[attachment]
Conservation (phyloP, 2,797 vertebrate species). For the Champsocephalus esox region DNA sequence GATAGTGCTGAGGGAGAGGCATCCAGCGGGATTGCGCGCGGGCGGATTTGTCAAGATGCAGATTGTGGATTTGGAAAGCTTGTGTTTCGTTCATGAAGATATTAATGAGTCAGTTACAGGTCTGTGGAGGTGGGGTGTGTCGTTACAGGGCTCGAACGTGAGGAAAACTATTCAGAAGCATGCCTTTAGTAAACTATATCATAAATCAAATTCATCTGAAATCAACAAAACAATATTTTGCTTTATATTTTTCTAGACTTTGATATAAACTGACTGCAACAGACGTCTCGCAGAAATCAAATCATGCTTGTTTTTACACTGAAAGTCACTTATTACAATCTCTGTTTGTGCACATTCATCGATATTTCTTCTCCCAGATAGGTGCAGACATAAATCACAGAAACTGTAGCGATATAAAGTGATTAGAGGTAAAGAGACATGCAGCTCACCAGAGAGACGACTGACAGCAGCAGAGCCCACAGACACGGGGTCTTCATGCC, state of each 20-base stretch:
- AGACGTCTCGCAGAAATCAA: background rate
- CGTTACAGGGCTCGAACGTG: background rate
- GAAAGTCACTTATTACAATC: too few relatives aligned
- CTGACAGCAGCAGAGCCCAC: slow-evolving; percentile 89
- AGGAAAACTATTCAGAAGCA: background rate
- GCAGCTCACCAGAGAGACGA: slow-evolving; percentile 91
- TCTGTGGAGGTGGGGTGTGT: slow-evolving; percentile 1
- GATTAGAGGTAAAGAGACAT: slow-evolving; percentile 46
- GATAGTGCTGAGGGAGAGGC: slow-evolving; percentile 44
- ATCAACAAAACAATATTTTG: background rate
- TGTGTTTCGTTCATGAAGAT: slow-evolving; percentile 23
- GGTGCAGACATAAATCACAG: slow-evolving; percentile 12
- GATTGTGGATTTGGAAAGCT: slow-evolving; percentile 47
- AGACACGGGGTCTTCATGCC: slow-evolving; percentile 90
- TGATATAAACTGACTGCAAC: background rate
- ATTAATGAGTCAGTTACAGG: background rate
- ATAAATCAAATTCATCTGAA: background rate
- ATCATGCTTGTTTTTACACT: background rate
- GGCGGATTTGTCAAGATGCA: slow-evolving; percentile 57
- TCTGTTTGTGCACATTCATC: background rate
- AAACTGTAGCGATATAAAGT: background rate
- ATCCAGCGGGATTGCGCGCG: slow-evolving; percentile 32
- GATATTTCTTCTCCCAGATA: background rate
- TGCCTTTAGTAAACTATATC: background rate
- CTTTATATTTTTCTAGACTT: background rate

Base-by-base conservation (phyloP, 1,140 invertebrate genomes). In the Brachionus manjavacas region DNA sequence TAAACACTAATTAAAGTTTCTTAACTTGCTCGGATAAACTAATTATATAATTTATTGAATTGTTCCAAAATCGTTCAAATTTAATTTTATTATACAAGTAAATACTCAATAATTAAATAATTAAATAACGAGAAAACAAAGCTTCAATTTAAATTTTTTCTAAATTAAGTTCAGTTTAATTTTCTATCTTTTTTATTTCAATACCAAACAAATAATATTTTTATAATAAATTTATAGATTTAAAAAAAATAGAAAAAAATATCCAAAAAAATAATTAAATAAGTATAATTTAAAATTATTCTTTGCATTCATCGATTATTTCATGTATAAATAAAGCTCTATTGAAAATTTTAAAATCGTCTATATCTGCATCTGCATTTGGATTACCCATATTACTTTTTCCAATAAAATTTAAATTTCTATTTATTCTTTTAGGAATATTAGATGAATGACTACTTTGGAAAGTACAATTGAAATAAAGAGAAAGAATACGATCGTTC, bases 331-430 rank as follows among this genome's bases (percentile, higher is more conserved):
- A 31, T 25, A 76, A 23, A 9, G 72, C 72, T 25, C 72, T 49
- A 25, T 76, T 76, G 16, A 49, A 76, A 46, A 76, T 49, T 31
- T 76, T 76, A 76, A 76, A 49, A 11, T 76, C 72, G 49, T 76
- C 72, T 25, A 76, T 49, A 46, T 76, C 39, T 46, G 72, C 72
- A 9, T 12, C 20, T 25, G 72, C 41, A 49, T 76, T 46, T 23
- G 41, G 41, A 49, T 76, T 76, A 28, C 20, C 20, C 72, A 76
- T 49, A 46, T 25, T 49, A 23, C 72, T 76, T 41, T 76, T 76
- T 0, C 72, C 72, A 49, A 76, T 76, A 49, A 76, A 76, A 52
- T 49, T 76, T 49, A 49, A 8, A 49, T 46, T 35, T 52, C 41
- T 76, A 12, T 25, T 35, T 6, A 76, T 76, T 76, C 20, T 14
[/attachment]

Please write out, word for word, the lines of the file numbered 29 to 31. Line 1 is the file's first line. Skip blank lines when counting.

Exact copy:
- A 25, T 76, T 76, G 16, A 49, A 76, A 46, A 76, T 49, T 31
- T 76, T 76, A 76, A 76, A 49, A 11, T 76, C 72, G 49, T 76
- C 72, T 25, A 76, T 49, A 46, T 76, C 39, T 46, G 72, C 72